Why no aesthetic education to age 16?

  • Michael Fordham @mfordhamhistory

Music, art, drama and dance are all crucial parts of a child’s cultural heritage. All children should be doing at least one at GCSE.

Giles Fullard‏ @rgfullard 20h20 hours ago

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A broad education and one that attempts to enrich students’ cultural capital. We narrow the curriculum far too early.

 

John finney‏ @Johnfinney8

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Replying to @rgfullard @MrHistoire

It’s the aesthetic dimension of human existence seeking meaning through artistic expression and which is culturally significant for all.

 

 

This was part of a twitter discussion set in motion by Michael Fordham advocating and no doubt elsewhere justifying the place of the arts in a broad and balanced curriculum to age 16.

 

I recall, somewhen about 1985 in my Basingstoke comprehensive school, the question being asked by a parent at a year 9 options evening: why don’t pupils continue their study of all subjects in years 10 and 11?

 

This question was asked in the public forum and alongside other parents who questioned the compulsory ‘aesthetic option’ requiring all pupils to study an arts subject post age 14. The next day teachers of art, ceramics, music, film and drama were called to a meeting with the head and deputy. We sensed that our highly prized aesthetics option was under threat. We went to the meeting armed with chapter and verse on the value of the arts. At the time There was no shortage of philosophical enquiry into aesthetic and artistic knowing and the uniqueness of this way of understanding the world. We presented the head and deputy with reasoned arguments supporting our place in the curriculum. We deployed the weight of intellectual authority with confidence and conviction.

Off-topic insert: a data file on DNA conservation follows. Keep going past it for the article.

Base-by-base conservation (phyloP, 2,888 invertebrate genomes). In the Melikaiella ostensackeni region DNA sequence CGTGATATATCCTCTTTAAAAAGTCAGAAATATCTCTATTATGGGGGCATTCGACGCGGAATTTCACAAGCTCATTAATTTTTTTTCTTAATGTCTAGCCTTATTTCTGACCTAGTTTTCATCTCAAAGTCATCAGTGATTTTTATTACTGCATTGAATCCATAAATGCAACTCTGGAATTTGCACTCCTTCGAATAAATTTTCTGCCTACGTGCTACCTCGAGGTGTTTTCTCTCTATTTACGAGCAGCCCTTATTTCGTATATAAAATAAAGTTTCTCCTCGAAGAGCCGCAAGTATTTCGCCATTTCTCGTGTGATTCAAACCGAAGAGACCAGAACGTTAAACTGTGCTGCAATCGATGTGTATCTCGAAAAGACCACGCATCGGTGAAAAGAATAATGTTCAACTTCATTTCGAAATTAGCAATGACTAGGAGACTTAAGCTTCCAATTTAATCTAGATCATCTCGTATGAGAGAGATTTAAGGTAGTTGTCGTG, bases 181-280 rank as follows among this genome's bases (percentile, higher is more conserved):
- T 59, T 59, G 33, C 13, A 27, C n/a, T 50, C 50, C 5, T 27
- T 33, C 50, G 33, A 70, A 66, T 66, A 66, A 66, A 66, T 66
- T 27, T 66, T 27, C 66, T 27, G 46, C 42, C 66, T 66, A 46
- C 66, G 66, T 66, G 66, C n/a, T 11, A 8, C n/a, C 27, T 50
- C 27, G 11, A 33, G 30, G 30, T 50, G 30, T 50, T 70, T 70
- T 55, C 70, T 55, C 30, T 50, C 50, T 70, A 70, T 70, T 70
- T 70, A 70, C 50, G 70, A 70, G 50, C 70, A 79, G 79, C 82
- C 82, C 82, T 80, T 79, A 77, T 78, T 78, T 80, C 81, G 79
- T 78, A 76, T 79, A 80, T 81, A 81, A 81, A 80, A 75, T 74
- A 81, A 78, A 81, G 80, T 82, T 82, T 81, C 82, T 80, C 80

The aesthetic option lived on and in end of course evaluations pupils expressed great satisfaction with the ways in which the uniqueness of the arts had enriched their lives. It was part of a comprehensive comprehensive school education, a result of progressive 1970s thinking reviving a liberal education and saving education from a lazy traditionalism.

 

Now, some thirty years later there is the EBacc and the arts are excluded and only a few enlightened liberal educators feel confident enough to sustain an argument for a post 14 aesthetic education. Some point to the compulsory nature of English and English Literature and all that is offered there in the cause of an aesthetic education. But many will have noticed a general shift in discourse towards a certain view of rigour, competence and functionality. The idea of an aesthetic dimension to education is now unheard of and long silenced to be replaced by myopic reductionist notions of knowledge.

 

You will notice that I am talking of the aesthetic dimension of human existence in preference to Michael Fordham’s focus on cultural heritage and Giles Fullard’s cultural capital.

 

I do this not to deny these things but to remind us that there is an existential component to education that challenges dominant ways of thinking about knowledge and the prevailing limited ways in which culture is construed.